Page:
Pasco County correctly picked stewardship over bureaucracy in agreeing to keep the doors open at a church homeless shelter. The importance of that decision, overturning a code enforcement officer's cease-and-desist order to the Chancy Road Christian Church's shelter, is magnified by the blast of chilly temperatures, strong winds and hard freeze warning that prompted cold weather shelters to open overnight. Though the church does not need a county permit to operate on cold nights, forcing it to shut down the rest of the time — pending a county permit — would have sent confusing messages to an at-risk population seeking shelter.
And it is a population that has continued to grow. A January 2011 count put the county's homeless population at 4,400 on any given day, including 1,600 people (up from 617 two years earlier) considered chronically homeless because they had been on the street for at least a year.
The church has operated a cold-weather shelter for two years, but over the summer it began allowing homeless people to spend the night regardless of the outside temperatures.
Last month, it applied for a so-called conditional use permit to operate as a 130-bed shelter on 4.5 acres.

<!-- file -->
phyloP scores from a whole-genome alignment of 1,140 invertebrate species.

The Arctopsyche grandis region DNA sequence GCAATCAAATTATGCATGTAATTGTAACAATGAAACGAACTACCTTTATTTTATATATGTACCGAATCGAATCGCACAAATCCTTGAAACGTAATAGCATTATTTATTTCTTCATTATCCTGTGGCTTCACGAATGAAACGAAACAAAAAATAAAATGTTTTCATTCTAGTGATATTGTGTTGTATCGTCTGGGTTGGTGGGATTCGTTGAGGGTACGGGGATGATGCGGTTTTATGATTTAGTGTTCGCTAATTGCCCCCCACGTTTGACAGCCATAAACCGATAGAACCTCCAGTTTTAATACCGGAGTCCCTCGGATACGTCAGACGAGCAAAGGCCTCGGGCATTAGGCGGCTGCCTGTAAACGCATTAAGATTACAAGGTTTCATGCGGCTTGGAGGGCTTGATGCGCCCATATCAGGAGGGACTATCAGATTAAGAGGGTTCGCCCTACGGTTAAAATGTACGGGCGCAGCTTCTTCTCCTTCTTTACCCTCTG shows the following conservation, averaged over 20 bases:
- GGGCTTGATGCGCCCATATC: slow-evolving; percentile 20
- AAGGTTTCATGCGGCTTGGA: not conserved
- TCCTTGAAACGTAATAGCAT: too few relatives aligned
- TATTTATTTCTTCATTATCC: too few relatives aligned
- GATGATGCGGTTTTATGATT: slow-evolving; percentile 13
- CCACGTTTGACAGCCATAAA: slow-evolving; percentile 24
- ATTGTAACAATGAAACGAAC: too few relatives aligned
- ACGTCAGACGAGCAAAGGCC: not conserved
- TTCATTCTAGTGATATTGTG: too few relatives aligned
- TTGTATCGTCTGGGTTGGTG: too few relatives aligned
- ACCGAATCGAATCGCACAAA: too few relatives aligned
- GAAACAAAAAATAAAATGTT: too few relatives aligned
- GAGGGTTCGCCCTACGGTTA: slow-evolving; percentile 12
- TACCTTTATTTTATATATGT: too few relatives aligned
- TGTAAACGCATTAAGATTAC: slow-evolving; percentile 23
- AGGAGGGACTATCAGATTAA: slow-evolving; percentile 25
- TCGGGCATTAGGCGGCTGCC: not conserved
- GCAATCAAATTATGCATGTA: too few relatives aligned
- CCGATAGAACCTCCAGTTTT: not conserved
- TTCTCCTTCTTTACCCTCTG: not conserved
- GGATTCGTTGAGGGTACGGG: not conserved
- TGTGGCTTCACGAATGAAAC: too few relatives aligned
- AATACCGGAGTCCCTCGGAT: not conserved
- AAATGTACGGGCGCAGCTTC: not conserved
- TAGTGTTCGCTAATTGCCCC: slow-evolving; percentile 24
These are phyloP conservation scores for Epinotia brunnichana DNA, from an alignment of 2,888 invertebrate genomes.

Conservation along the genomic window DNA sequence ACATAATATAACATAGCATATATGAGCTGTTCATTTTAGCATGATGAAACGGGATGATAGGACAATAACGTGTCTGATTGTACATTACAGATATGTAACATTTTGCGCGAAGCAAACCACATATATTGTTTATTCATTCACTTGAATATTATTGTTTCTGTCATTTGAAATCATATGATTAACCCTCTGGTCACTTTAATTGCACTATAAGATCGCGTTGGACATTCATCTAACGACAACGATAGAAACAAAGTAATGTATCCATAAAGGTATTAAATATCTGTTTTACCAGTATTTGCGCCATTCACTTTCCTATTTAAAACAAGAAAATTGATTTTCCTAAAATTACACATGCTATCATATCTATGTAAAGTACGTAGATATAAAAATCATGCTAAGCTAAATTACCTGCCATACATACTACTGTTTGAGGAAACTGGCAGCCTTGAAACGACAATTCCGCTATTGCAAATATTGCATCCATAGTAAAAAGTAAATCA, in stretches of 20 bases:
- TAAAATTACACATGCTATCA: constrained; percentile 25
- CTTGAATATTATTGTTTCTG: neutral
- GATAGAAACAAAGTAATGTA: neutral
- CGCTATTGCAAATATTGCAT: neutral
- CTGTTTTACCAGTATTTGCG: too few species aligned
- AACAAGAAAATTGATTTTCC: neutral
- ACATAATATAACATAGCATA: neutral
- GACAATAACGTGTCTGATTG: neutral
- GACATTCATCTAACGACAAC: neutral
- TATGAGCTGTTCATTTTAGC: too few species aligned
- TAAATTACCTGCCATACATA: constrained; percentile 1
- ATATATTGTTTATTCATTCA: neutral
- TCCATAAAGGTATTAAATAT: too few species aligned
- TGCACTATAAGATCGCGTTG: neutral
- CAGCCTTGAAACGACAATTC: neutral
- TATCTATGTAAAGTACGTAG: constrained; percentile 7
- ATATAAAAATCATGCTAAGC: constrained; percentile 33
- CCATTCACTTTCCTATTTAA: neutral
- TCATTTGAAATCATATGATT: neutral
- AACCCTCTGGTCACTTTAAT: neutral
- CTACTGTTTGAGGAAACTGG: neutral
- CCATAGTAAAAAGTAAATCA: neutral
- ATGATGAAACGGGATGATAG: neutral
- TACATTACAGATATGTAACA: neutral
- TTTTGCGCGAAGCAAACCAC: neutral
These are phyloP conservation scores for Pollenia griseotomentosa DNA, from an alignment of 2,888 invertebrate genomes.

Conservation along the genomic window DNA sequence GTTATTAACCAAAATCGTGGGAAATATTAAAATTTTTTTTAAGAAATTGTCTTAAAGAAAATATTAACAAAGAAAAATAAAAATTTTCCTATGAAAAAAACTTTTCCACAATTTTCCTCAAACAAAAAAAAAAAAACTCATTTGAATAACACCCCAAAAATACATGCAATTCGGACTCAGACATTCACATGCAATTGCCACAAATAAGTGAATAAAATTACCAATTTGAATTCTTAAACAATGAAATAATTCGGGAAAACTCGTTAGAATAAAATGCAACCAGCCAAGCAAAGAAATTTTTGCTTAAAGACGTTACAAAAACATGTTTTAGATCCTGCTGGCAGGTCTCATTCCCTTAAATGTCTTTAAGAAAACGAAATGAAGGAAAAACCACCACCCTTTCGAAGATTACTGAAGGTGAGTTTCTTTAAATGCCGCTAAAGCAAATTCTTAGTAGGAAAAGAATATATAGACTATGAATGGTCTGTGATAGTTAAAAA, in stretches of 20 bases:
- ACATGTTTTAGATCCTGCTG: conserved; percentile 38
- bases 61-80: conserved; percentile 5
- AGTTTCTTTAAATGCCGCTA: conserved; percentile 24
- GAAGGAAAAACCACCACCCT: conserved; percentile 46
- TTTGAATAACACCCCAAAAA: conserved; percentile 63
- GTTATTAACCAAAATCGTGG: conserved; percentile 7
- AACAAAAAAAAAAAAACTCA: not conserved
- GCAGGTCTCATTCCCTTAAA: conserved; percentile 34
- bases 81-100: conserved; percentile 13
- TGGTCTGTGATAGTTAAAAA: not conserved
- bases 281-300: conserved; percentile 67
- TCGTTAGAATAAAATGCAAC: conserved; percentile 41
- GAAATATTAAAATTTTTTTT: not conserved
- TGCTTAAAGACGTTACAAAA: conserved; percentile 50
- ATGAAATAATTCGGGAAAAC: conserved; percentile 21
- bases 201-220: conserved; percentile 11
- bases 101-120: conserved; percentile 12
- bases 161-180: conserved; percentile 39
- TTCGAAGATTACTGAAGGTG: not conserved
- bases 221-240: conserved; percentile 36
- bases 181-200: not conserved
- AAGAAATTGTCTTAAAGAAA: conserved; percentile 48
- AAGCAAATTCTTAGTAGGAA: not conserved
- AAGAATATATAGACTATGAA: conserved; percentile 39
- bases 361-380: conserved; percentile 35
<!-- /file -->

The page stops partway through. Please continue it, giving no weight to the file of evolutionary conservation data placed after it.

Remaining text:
The rural neighborhood, west and south of the city of Zephyrhills, features single-family homes on large, multi-acre lots and a mobile home park to the south.
Last week, a neighbor's family member complained to the county about the shelter operations, which brought the code enforcement action. A day later, county administrators reversed their staff and told the church its shelter could remain open pending action on its application.
As part of the conditions set by the county, the shelter operators must meet with neighbors to address any concerns they might have. That meeting is scheduled for Thursday. The county's Planning Commission — an advisory panel — and the county commission are scheduled to rule on the permit application in the next two months.
The church should be commended for trying to expand its mission and to help meet the needs of the homeless population. Still, it must also make a good-faith attempt to address concerns from neighbors who may wonder about suitable buffers or the potential for increased criminal activity. (The Pasco Sheriff's Office website shows that, since Dec. 2, deputies have gone to the nearby mobile home park more often than to the church/shelter.)
Pasco County also must be commended for allowing the Chancey Road Christian Church to continue serving the needy while its permit application is pending. Trying to help the homeless requires thinking more substantive than not-in-my-back-yard.